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Manchester cousin, and the London cousin, and the Brierly-Stoke cousin, who had gone some months before on a voyage to Australia and had just got home in time for Grannie's fête. They chaffed him their light-hearted way too.

"Not married yet, John? Why, man, for what piece of perfection are you waiting? Is there nobody good enough to reign at Laurel Grove?"

"Don't say that! It will make it so hard for 'the not impossible she' who may yet be Mrs. John."

“You will soon be left quite unsupported, the sole bachelor in a much married family. Even Evan has deserted to our side." Evan

the young cousin who had been in Australia, and came back to find his fate awaiting him at home.

The eldest daughter, a pillowy, comfortable creature with a cooing voice, drew the bashful, blushing Evan forward.

"If it isn't against your principles,” she said, “won't you congratulate the boy and the Mummy, Jobu? You truly may."

"Is this another of Aunt Emily's dip. lomatic triumphs ?” John's dark face looked pleasant when he smiled. "Why, of course, Evan, boy, I wish you joy with all my heart. Do I know the lady?”

“Such a dear girl-such a sweet girl," came a chorus of feminine voices. Miss Birch, the granddaughter of a school friend of Grannie's. She would have been here to-day, only her mother fell ill and she had to go home. Some people have such ill luck in their illnesses."

John left the lawn and went up to the veranda, where, under the nodding orange-blooms of the William Allan Richardson, the old lady sat in a basket-chair with a little court about her. John bent and kissed the little white hand.

“I hear you've been playing fairy god-mother again, Aunt Emily, and your benevolent schemes have succeeded as usual."

"Ah, John, you will never let me scheme benevolently for you."

Nevertheless she was very gracious to him, taking his arm when the dinner was announced. It was always John's privilege as the head of the family to be seated next her at the June dinner. And though she disapproved of him in some ways, and his obstinacy piqued her, she could not but be sympathetic and kind when he confided in her that he was very much bothered and worried, and had scarcely thought he should be able to dine at the White House that day, for Eliza, his housekeeper, had fallen ill with an acute attack of the rheumatism to which she was subject.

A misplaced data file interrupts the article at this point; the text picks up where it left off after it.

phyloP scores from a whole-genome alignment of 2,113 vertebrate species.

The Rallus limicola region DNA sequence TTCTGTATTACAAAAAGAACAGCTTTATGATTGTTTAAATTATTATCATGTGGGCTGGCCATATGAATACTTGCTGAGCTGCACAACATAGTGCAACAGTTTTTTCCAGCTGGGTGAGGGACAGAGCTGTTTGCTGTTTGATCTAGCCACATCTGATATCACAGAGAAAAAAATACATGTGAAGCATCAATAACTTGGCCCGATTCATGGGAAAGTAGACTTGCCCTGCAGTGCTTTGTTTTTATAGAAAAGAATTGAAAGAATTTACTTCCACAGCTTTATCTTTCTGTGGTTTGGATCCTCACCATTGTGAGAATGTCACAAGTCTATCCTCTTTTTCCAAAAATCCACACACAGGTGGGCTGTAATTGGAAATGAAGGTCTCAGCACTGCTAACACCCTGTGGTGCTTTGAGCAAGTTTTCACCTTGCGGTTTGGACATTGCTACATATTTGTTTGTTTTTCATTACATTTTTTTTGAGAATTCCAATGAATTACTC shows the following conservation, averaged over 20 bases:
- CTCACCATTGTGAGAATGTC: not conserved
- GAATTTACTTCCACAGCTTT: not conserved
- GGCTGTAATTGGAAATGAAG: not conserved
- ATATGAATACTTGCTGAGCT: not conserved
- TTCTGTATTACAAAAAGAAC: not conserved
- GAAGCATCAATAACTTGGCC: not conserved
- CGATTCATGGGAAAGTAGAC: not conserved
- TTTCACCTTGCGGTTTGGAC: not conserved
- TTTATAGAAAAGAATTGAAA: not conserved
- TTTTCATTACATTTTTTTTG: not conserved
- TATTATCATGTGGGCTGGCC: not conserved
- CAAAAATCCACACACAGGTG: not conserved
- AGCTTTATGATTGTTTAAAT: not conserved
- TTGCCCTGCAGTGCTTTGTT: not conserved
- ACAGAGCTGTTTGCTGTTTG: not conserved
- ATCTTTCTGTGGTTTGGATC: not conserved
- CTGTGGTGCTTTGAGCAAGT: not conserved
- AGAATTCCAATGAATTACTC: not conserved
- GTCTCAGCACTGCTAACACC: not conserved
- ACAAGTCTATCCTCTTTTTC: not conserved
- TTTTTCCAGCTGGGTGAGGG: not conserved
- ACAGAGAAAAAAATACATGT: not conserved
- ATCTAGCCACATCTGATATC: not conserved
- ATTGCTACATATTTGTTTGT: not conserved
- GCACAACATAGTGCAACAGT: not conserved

She recognized the seriousness of the situation, for Eliza, though Grannie thought her too forward and managing, was undoubtedly a very valuable servant; she was also without comparison the best cook in Brierly-Stoke or for many miles round it; indeed it was Brierly-Stoke's firm opinion that she couldn't be beaten in a test of skill even by the French artiste Sir James Hall brought from town while his house was full at the shooting season.

"The worst of it is,” said John, feeling the relief of a good grumble, “I've invited some men for whom I specially wanted things right to dine on the 20th, and Dr. Gibson says Eliza won't be up and about again for three or four weeks. It's an awkward fix, and I don't know where to turn for help. They can't cook anything fit to eat at the Red Lion, or I might have taken them there."

"You can have Cole, and welcome.",

But John shook his head gloomily. Cole could compass nothing but the plain family dinner-the fish and joints and sweets Grannie spread liberally be

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fore her guests. But to John's mind to sit down to such a board was not to dine at all, but simply to eat in order to satisfy appetite. Eliza had been in John's service twelve years, ever since he built Laurel Grove and settled him. self there. At first he had been proud of her skill and the reputation it gave him-for he practised a very generous hospitality-as the giver of the most refined and best-thought-out little dinners, but by-and-by, perhaps because he had no worthier object with which to fill his life, he learnt to prize her cooking for its own sake, and became something of an epicure in his way. At least it was understood in the family that when you asked John to dinner you had to be very particular indeed over the menu. So all felt but Grannie, who said in her sweet dignified way that she and Cole were twenty years behind the rest of the world, too old to learn new-fangled ways, and that what had been good enough for John's parents ought to be good enough for himself and his friends.

Yet quite early next morning Grannie was seated in her carriage, and being driven over to Laurel Grove to see if there was nothing she could suggest for Eliza's comfort. One of the London and two of the Manchester grandchildren, privileged as visitors, were seated on the roomy opposite seat of the old-fashioned barouche, and they promised to be very good and quiet when Grannie got out at the gate of Laurel Grove.

Grannie did not quite like having to walk up the long straight path between the laurels which christened the villa. She thought it an inconvenient arrangement for wet days, and if she disapproved of John's dinners she also disapproved of his house. It was too new, too modern. He ought to have lived in an older house and kept more servants; more servants are always wanted in an old house, where there are

no baths or gas or other conveniences -but then the dignity it confers! Grannie thought a great deal of dignity.

Yet she was gentleness itself with the angry and perturbed Eliza, who tossed about on her pillows, and said she couldn't but think Providence had made a mistake, and meant to humble some other Eliza Jones—the name was common enough she supposed-for whatever in the name of wonder would Mr. John do without her?

"Compose yourself, Eliza,” said Mrs. Whipp soothingly, “my nephew will not suffer."